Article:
There are many responsibilities as Chief Photographer at the IMA, but none more rewarding than the opportunity to document contemporary artists in the process of artistic creation, social interactions, and exhibition installation.
These moments of observation are significant in service to the mission of the museum, and can potentially provide a collateral glimpse into the inner workings of creative practice.
In the summer of 2009, I was fortunate to accompany Conservation Department colleagues, Richard McCoy and Kathleen Kiefer, on a visit to Georgia and Alabama. The purpose of my presence during the trip was primarily to create documentation related to the evaluation and condition assessment of Thornton Dial’s works prior to the Hard Truths exhibition.
We chose to drive down from Indiana, as I loathe flying with every fiber of my being, and it was an opportunity to immerse ourselves in all things Dial along the way…audio interviews, books for the non-driver, and music steeped in southern culture and history. Setting the proper tone and knowing your subject are so important for interviews and photography, and we spent our driving time together reflecting on one man’s life and how his art connects us all through his personal experiences and vision.
Our days in Atlanta, prior to the scheduled Alabama visit, were a great occasion to spend some quality time with Mr. Dial’s assemblages in person, and provided a precursory opportunity for us to experience the works of art that will inform the photography process.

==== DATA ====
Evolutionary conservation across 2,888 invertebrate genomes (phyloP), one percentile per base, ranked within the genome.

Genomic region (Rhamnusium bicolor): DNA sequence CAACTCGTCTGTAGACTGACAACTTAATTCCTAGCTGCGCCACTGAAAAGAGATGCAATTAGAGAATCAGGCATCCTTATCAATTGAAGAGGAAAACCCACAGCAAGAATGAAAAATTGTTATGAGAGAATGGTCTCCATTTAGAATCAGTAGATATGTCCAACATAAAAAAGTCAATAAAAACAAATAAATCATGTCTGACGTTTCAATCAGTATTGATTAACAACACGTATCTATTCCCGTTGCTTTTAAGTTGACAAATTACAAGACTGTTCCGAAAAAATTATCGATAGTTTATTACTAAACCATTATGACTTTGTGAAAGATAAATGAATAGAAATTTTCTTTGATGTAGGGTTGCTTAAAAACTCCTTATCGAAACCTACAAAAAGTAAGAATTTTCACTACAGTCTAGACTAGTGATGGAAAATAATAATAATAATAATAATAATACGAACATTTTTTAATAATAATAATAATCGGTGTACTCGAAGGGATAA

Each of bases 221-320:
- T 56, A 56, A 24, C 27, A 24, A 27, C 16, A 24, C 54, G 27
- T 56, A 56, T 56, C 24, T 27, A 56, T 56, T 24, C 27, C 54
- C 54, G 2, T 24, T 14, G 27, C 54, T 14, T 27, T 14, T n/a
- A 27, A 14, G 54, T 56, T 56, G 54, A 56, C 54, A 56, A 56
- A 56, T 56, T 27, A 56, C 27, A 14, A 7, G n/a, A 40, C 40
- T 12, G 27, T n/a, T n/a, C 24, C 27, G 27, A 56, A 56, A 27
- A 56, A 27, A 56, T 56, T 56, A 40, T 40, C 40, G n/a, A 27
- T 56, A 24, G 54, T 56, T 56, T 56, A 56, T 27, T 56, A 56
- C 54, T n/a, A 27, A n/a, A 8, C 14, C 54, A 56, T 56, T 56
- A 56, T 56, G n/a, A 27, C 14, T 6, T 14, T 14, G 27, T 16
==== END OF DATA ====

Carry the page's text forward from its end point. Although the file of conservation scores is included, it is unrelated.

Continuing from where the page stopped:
The grueling temperature of the Georgian warehouse in July was a test of will, antiperspirant, and intellectual mettle, seemingly akin to a purification of the mind, body, soul, and spirit. The sweat lodge effect was less than ideal, but we clearly understood its role in the South and the appropriate lesson that was layered into our collective experience of Mr. Dial’s art.
The most provocative portion of our travel was the end of the week outing to Bessemer, Alabama to meet Mr. Dial…and the only opportunity we had to interview and photograph him at the Dial Metal Patterns facility.
There was no guarantee I would have the opportunity, but my hope was to photograph him in his studio for publishing and media projects related to the exhibition.
Accompanied by collector Bill Arnett, Kathleen, Richard and I made the three-hour drive with anticipatory glee, as this was the moment to apply our research toward meaningful exchange and content creation efforts.
Due to the heat, we spent fewer moments as a group in the main workspace of the open-air building, but I was able to capture images of Mr. Dial’s studio space, as well as details of his art supplies, studio floor, etc. – anything that speaks to the artistic process, the artist’s intent, and can inform a broader portrait of the artist himself.
Although I was initially disappointed with his absence in the studio, we instead found ourselves gathered in a small air-conditioned office. This was a more comfortable, intimate space for conversation and I was awed by Mr. Dial’s quiet confidence, patience with both our questions and periodic bursts of my flash unit.
What caught my eye immediately was the United States map on the wall and I made quick work to ensure this element was included in a series of images while Richard and Kathleen interviewed him.
A succession of images followed during this period – his hands, shoes, expressions, etc., were all significant in building a visual narrative for multiple purposes at a later date. A single image from this grouping appears in the exhibition catalog, rendered as black and white, and the entire set of images has been posted to the IMA Flickr page.
Our time in Alabama with Mr. Dial, his wonderful family, and Bill Arnett only spanned a few hours, but it was clear we were in the presence of an American treasure – a soft spoken genius of intellect and creative purpose. His truth is our truth, as difficult as it may be; it is a truth worth telling.